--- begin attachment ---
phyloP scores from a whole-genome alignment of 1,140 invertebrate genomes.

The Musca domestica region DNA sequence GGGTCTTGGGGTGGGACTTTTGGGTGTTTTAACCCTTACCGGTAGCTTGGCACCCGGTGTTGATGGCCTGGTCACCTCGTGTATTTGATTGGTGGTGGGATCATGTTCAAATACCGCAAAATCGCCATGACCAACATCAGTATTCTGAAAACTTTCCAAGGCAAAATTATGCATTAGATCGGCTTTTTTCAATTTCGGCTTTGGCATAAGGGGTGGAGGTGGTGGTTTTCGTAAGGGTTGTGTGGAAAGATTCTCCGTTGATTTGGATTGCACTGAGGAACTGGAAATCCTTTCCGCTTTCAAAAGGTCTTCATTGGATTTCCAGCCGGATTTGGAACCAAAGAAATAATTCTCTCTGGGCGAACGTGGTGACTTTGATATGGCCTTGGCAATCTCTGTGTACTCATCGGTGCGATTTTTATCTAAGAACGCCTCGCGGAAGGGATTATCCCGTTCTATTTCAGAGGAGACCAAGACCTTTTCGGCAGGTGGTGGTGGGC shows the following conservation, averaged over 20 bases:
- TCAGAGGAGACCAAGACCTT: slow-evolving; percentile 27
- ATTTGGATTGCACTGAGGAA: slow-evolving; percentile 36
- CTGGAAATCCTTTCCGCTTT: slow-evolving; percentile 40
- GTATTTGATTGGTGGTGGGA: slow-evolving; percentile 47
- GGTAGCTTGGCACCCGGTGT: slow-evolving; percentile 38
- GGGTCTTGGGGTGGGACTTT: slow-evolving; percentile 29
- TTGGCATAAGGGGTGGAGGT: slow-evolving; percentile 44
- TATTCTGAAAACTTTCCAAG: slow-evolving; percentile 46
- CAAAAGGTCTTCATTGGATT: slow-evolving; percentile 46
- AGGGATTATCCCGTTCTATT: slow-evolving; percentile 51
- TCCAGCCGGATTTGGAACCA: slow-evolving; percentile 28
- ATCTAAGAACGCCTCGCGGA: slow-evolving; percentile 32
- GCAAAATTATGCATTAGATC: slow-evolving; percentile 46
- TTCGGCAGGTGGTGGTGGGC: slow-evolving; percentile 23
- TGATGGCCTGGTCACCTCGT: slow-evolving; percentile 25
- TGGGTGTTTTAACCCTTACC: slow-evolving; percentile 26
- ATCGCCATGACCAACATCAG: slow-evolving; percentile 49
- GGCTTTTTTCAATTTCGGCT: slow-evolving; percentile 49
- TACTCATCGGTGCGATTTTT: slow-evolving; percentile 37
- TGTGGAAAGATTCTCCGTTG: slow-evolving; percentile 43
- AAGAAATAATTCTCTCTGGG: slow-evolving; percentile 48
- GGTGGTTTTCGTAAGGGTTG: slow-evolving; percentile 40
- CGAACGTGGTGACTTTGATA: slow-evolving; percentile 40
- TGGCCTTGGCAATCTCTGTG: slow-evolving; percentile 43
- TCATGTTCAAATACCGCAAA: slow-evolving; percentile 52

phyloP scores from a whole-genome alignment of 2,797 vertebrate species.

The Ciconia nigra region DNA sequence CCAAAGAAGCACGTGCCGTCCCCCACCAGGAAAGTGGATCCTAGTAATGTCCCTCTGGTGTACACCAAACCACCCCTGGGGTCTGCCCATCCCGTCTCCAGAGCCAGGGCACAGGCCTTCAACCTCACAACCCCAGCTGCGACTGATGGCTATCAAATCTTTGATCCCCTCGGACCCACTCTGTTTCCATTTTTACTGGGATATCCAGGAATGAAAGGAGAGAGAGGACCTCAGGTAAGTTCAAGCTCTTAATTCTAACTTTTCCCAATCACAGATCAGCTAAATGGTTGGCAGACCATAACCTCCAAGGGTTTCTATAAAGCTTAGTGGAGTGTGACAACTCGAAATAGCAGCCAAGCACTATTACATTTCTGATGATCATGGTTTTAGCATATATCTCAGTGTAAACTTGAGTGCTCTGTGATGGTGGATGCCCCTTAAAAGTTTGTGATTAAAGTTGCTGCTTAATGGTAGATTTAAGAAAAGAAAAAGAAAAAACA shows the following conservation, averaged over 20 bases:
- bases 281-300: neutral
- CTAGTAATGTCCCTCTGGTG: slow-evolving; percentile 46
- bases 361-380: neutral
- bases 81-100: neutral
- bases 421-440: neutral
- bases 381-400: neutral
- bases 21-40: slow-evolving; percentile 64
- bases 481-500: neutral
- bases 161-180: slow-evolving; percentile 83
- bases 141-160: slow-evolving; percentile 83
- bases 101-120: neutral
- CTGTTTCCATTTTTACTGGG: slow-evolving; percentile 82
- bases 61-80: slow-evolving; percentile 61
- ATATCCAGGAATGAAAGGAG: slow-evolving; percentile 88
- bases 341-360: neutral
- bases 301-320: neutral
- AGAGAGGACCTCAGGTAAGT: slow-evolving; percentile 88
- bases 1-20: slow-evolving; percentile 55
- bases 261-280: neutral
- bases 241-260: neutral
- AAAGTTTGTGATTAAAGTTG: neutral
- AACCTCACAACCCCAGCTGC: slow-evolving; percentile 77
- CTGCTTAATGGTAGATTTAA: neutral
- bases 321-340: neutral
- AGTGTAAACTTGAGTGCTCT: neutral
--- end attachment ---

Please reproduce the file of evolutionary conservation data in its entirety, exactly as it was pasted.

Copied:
phyloP scores from a whole-genome alignment of 1,140 invertebrate genomes.

The Musca domestica region DNA sequence GGGTCTTGGGGTGGGACTTTTGGGTGTTTTAACCCTTACCGGTAGCTTGGCACCCGGTGTTGATGGCCTGGTCACCTCGTGTATTTGATTGGTGGTGGGATCATGTTCAAATACCGCAAAATCGCCATGACCAACATCAGTATTCTGAAAACTTTCCAAGGCAAAATTATGCATTAGATCGGCTTTTTTCAATTTCGGCTTTGGCATAAGGGGTGGAGGTGGTGGTTTTCGTAAGGGTTGTGTGGAAAGATTCTCCGTTGATTTGGATTGCACTGAGGAACTGGAAATCCTTTCCGCTTTCAAAAGGTCTTCATTGGATTTCCAGCCGGATTTGGAACCAAAGAAATAATTCTCTCTGGGCGAACGTGGTGACTTTGATATGGCCTTGGCAATCTCTGTGTACTCATCGGTGCGATTTTTATCTAAGAACGCCTCGCGGAAGGGATTATCCCGTTCTATTTCAGAGGAGACCAAGACCTTTTCGGCAGGTGGTGGTGGGC shows the following conservation, averaged over 20 bases:
- TCAGAGGAGACCAAGACCTT: slow-evolving; percentile 27
- ATTTGGATTGCACTGAGGAA: slow-evolving; percentile 36
- CTGGAAATCCTTTCCGCTTT: slow-evolving; percentile 40
- GTATTTGATTGGTGGTGGGA: slow-evolving; percentile 47
- GGTAGCTTGGCACCCGGTGT: slow-evolving; percentile 38
- GGGTCTTGGGGTGGGACTTT: slow-evolving; percentile 29
- TTGGCATAAGGGGTGGAGGT: slow-evolving; percentile 44
- TATTCTGAAAACTTTCCAAG: slow-evolving; percentile 46
- CAAAAGGTCTTCATTGGATT: slow-evolving; percentile 46
- AGGGATTATCCCGTTCTATT: slow-evolving; percentile 51
- TCCAGCCGGATTTGGAACCA: slow-evolving; percentile 28
- ATCTAAGAACGCCTCGCGGA: slow-evolving; percentile 32
- GCAAAATTATGCATTAGATC: slow-evolving; percentile 46
- TTCGGCAGGTGGTGGTGGGC: slow-evolving; percentile 23
- TGATGGCCTGGTCACCTCGT: slow-evolving; percentile 25
- TGGGTGTTTTAACCCTTACC: slow-evolving; percentile 26
- ATCGCCATGACCAACATCAG: slow-evolving; percentile 49
- GGCTTTTTTCAATTTCGGCT: slow-evolving; percentile 49
- TACTCATCGGTGCGATTTTT: slow-evolving; percentile 37
- TGTGGAAAGATTCTCCGTTG: slow-evolving; percentile 43
- AAGAAATAATTCTCTCTGGG: slow-evolving; percentile 48
- GGTGGTTTTCGTAAGGGTTG: slow-evolving; percentile 40
- CGAACGTGGTGACTTTGATA: slow-evolving; percentile 40
- TGGCCTTGGCAATCTCTGTG: slow-evolving; percentile 43
- TCATGTTCAAATACCGCAAA: slow-evolving; percentile 52

phyloP scores from a whole-genome alignment of 2,797 vertebrate species.

The Ciconia nigra region DNA sequence CCAAAGAAGCACGTGCCGTCCCCCACCAGGAAAGTGGATCCTAGTAATGTCCCTCTGGTGTACACCAAACCACCCCTGGGGTCTGCCCATCCCGTCTCCAGAGCCAGGGCACAGGCCTTCAACCTCACAACCCCAGCTGCGACTGATGGCTATCAAATCTTTGATCCCCTCGGACCCACTCTGTTTCCATTTTTACTGGGATATCCAGGAATGAAAGGAGAGAGAGGACCTCAGGTAAGTTCAAGCTCTTAATTCTAACTTTTCCCAATCACAGATCAGCTAAATGGTTGGCAGACCATAACCTCCAAGGGTTTCTATAAAGCTTAGTGGAGTGTGACAACTCGAAATAGCAGCCAAGCACTATTACATTTCTGATGATCATGGTTTTAGCATATATCTCAGTGTAAACTTGAGTGCTCTGTGATGGTGGATGCCCCTTAAAAGTTTGTGATTAAAGTTGCTGCTTAATGGTAGATTTAAGAAAAGAAAAAGAAAAAACA shows the following conservation, averaged over 20 bases:
- bases 281-300: neutral
- CTAGTAATGTCCCTCTGGTG: slow-evolving; percentile 46
- bases 361-380: neutral
- bases 81-100: neutral
- bases 421-440: neutral
- bases 381-400: neutral
- bases 21-40: slow-evolving; percentile 64
- bases 481-500: neutral
- bases 161-180: slow-evolving; percentile 83
- bases 141-160: slow-evolving; percentile 83
- bases 101-120: neutral
- CTGTTTCCATTTTTACTGGG: slow-evolving; percentile 82
- bases 61-80: slow-evolving; percentile 61
- ATATCCAGGAATGAAAGGAG: slow-evolving; percentile 88
- bases 341-360: neutral
- bases 301-320: neutral
- AGAGAGGACCTCAGGTAAGT: slow-evolving; percentile 88
- bases 1-20: slow-evolving; percentile 55
- bases 261-280: neutral
- bases 241-260: neutral
- AAAGTTTGTGATTAAAGTTG: neutral
- AACCTCACAACCCCAGCTGC: slow-evolving; percentile 77
- CTGCTTAATGGTAGATTTAA: neutral
- bases 321-340: neutral
- AGTGTAAACTTGAGTGCTCT: neutral